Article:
Welcome to Check Up 13, in partnering with St. Vincent
WTHR, Channel 13, and Anne Marie Tiernon, co-anchor and health reporter, have partnered with St. Vincent, a member of Ascension, the nation's largest Catholic and not-for-profit health system, on an initiative called Check Up 13. The goal of the program is to educate and encourage Indiana residents to take a proactive role in their own health. Check Up 13 includes news stories that will air on the 13th of every month during the Health Beat segment. The program will highlight St. Vincent medical staff and focus on the health topic screening, event or promotion for that month.
A Guide to Cervical Cancer Screening
Who should have a Pap test and how often? Thanks to the American Congress of Obstetricians and Gynecologists (ACOG), we have new guidelines for cervical cancer screening.
Before the most recent iteration of these guidelines, a Pap test was typically part of a woman’s annual exam, which also includes a breast and pelvic exam—two important screenings that you still need, even though you probably do not need an annual Pap test.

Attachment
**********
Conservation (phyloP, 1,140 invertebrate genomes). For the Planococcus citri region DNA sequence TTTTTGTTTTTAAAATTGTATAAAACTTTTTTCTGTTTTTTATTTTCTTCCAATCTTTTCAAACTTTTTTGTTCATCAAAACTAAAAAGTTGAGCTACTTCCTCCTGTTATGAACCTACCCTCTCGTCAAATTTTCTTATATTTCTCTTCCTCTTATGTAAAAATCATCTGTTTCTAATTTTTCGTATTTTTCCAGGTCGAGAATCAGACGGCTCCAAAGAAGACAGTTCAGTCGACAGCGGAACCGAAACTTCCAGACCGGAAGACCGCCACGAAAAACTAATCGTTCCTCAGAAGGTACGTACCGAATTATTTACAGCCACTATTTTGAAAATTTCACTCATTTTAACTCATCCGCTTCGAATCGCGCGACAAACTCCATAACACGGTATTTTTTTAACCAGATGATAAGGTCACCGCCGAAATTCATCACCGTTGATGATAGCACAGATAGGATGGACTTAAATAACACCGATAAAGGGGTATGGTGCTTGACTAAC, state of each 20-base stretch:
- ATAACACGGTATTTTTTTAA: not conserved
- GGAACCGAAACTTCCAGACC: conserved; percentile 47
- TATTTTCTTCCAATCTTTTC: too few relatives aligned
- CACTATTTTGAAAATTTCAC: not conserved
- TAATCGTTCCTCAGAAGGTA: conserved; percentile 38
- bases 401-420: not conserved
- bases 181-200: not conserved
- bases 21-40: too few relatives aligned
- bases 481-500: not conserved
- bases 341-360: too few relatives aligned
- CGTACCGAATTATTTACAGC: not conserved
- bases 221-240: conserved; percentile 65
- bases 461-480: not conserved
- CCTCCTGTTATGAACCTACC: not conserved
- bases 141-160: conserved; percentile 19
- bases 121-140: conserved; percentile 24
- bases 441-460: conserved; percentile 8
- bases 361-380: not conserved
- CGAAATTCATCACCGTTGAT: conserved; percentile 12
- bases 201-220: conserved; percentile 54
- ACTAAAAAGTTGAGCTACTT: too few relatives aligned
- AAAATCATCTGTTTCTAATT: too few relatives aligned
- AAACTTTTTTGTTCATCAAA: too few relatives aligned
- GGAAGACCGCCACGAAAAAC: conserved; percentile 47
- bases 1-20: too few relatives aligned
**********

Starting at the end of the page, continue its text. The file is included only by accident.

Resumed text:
The best way to find out how often you should be having this important cervical cancer screening is to talk to your healthcare provider.
In the meantime, here is a look at the basics of the guidelines:
As always, if you are unsure of whether you should continue to be screened, consult your healthcare provider.
What is a Pap test?
A Pap test (sometimes called a Pap smear) is a way to examine cells collected from the cervix, or the opening of the womb (located at the top of the vagina), for the presence of:
Why is a Pap test recommended?
A Pap test, along with a pelvic exam, is an important part of a woman's routine health care because it may detect abnormalities that can lead to invasive cancer. Most cancers of the cervix can be detected early if women have Pap tests and pelvic examinations regularly. As with many types of cancer, cancer of the cervix is more likely to be successfully treated if it is detected early.
The Pap test is useful for detecting not only cancerous cells, but also other cervical and vaginal abnormalities including dysplasia (precancerous cells) and inflammation. Inflammation may be caused by: